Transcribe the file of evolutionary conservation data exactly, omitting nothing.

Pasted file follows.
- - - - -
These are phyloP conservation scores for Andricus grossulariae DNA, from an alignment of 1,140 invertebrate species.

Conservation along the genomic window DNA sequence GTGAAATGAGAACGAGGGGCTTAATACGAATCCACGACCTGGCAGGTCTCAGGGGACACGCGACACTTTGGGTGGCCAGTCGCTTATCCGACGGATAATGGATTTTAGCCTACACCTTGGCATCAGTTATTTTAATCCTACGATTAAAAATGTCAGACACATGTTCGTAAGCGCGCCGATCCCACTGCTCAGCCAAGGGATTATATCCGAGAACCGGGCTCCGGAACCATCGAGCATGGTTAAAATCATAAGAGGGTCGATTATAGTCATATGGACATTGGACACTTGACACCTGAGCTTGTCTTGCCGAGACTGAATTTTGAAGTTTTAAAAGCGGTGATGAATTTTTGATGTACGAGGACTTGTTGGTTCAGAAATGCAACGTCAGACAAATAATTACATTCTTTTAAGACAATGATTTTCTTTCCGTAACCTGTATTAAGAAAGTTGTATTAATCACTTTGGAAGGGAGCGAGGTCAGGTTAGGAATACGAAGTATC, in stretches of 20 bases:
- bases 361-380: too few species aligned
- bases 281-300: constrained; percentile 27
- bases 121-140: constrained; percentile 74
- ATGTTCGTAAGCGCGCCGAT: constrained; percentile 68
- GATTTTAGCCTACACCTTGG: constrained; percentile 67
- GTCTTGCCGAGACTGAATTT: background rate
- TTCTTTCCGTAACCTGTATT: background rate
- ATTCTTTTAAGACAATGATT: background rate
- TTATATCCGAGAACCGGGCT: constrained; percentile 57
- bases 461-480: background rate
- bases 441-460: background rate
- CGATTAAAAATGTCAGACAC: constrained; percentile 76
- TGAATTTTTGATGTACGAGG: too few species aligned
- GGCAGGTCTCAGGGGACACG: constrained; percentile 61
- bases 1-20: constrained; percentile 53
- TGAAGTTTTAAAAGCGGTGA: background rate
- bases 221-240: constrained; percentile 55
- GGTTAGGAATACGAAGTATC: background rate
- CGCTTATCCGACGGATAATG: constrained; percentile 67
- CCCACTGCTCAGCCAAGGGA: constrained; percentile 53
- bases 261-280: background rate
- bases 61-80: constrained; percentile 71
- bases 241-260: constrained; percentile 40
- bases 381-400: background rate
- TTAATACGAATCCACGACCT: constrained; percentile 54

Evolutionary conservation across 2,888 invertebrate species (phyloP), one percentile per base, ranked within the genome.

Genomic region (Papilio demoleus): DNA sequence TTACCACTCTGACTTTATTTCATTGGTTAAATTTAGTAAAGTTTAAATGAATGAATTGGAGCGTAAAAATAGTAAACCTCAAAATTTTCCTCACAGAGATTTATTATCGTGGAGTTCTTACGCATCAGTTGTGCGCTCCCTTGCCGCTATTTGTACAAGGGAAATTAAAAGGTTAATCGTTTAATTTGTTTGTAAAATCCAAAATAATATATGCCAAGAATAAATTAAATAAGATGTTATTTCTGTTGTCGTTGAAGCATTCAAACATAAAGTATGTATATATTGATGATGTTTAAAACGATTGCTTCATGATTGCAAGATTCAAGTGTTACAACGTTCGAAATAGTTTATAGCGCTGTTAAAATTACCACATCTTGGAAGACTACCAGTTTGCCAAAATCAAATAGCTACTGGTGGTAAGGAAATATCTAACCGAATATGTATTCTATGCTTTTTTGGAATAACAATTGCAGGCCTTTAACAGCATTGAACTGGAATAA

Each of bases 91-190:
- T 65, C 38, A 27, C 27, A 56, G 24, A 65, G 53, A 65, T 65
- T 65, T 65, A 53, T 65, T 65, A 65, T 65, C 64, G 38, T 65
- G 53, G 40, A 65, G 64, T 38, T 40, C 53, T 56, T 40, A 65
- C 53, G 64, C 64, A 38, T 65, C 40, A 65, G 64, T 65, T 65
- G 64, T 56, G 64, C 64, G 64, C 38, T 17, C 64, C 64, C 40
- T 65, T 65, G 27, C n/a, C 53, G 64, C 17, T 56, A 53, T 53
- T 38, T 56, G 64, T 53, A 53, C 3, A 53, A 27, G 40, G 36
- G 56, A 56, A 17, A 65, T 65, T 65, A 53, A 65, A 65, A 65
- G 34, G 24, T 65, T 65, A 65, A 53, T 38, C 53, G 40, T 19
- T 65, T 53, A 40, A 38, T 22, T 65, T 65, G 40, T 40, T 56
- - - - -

These are phyloP conservation scores for Andricus grossulariae DNA, from an alignment of 1,140 invertebrate species.

Conservation along the genomic window DNA sequence GTGAAATGAGAACGAGGGGCTTAATACGAATCCACGACCTGGCAGGTCTCAGGGGACACGCGACACTTTGGGTGGCCAGTCGCTTATCCGACGGATAATGGATTTTAGCCTACACCTTGGCATCAGTTATTTTAATCCTACGATTAAAAATGTCAGACACATGTTCGTAAGCGCGCCGATCCCACTGCTCAGCCAAGGGATTATATCCGAGAACCGGGCTCCGGAACCATCGAGCATGGTTAAAATCATAAGAGGGTCGATTATAGTCATATGGACATTGGACACTTGACACCTGAGCTTGTCTTGCCGAGACTGAATTTTGAAGTTTTAAAAGCGGTGATGAATTTTTGATGTACGAGGACTTGTTGGTTCAGAAATGCAACGTCAGACAAATAATTACATTCTTTTAAGACAATGATTTTCTTTCCGTAACCTGTATTAAGAAAGTTGTATTAATCACTTTGGAAGGGAGCGAGGTCAGGTTAGGAATACGAAGTATC, in stretches of 20 bases:
- bases 361-380: too few species aligned
- bases 281-300: constrained; percentile 27
- bases 121-140: constrained; percentile 74
- ATGTTCGTAAGCGCGCCGAT: constrained; percentile 68
- GATTTTAGCCTACACCTTGG: constrained; percentile 67
- GTCTTGCCGAGACTGAATTT: background rate
- TTCTTTCCGTAACCTGTATT: background rate
- ATTCTTTTAAGACAATGATT: background rate
- TTATATCCGAGAACCGGGCT: constrained; percentile 57
- bases 461-480: background rate
- bases 441-460: background rate
- CGATTAAAAATGTCAGACAC: constrained; percentile 76
- TGAATTTTTGATGTACGAGG: too few species aligned
- GGCAGGTCTCAGGGGACACG: constrained; percentile 61
- bases 1-20: constrained; percentile 53
- TGAAGTTTTAAAAGCGGTGA: background rate
- bases 221-240: constrained; percentile 55
- GGTTAGGAATACGAAGTATC: background rate
- CGCTTATCCGACGGATAATG: constrained; percentile 67
- CCCACTGCTCAGCCAAGGGA: constrained; percentile 53
- bases 261-280: background rate
- bases 61-80: constrained; percentile 71
- bases 241-260: constrained; percentile 40
- bases 381-400: background rate
- TTAATACGAATCCACGACCT: constrained; percentile 54

Evolutionary conservation across 2,888 invertebrate species (phyloP), one percentile per base, ranked within the genome.

Genomic region (Papilio demoleus): DNA sequence TTACCACTCTGACTTTATTTCATTGGTTAAATTTAGTAAAGTTTAAATGAATGAATTGGAGCGTAAAAATAGTAAACCTCAAAATTTTCCTCACAGAGATTTATTATCGTGGAGTTCTTACGCATCAGTTGTGCGCTCCCTTGCCGCTATTTGTACAAGGGAAATTAAAAGGTTAATCGTTTAATTTGTTTGTAAAATCCAAAATAATATATGCCAAGAATAAATTAAATAAGATGTTATTTCTGTTGTCGTTGAAGCATTCAAACATAAAGTATGTATATATTGATGATGTTTAAAACGATTGCTTCATGATTGCAAGATTCAAGTGTTACAACGTTCGAAATAGTTTATAGCGCTGTTAAAATTACCACATCTTGGAAGACTACCAGTTTGCCAAAATCAAATAGCTACTGGTGGTAAGGAAATATCTAACCGAATATGTATTCTATGCTTTTTTGGAATAACAATTGCAGGCCTTTAACAGCATTGAACTGGAATAA

Each of bases 91-190:
- T 65, C 38, A 27, C 27, A 56, G 24, A 65, G 53, A 65, T 65
- T 65, T 65, A 53, T 65, T 65, A 65, T 65, C 64, G 38, T 65
- G 53, G 40, A 65, G 64, T 38, T 40, C 53, T 56, T 40, A 65
- C 53, G 64, C 64, A 38, T 65, C 40, A 65, G 64, T 65, T 65
- G 64, T 56, G 64, C 64, G 64, C 38, T 17, C 64, C 64, C 40
- T 65, T 65, G 27, C n/a, C 53, G 64, C 17, T 56, A 53, T 53
- T 38, T 56, G 64, T 53, A 53, C 3, A 53, A 27, G 40, G 36
- G 56, A 56, A 17, A 65, T 65, T 65, A 53, A 65, A 65, A 65
- G 34, G 24, T 65, T 65, A 65, A 53, T 38, C 53, G 40, T 19
- T 65, T 53, A 40, A 38, T 22, T 65, T 65, G 40, T 40, T 56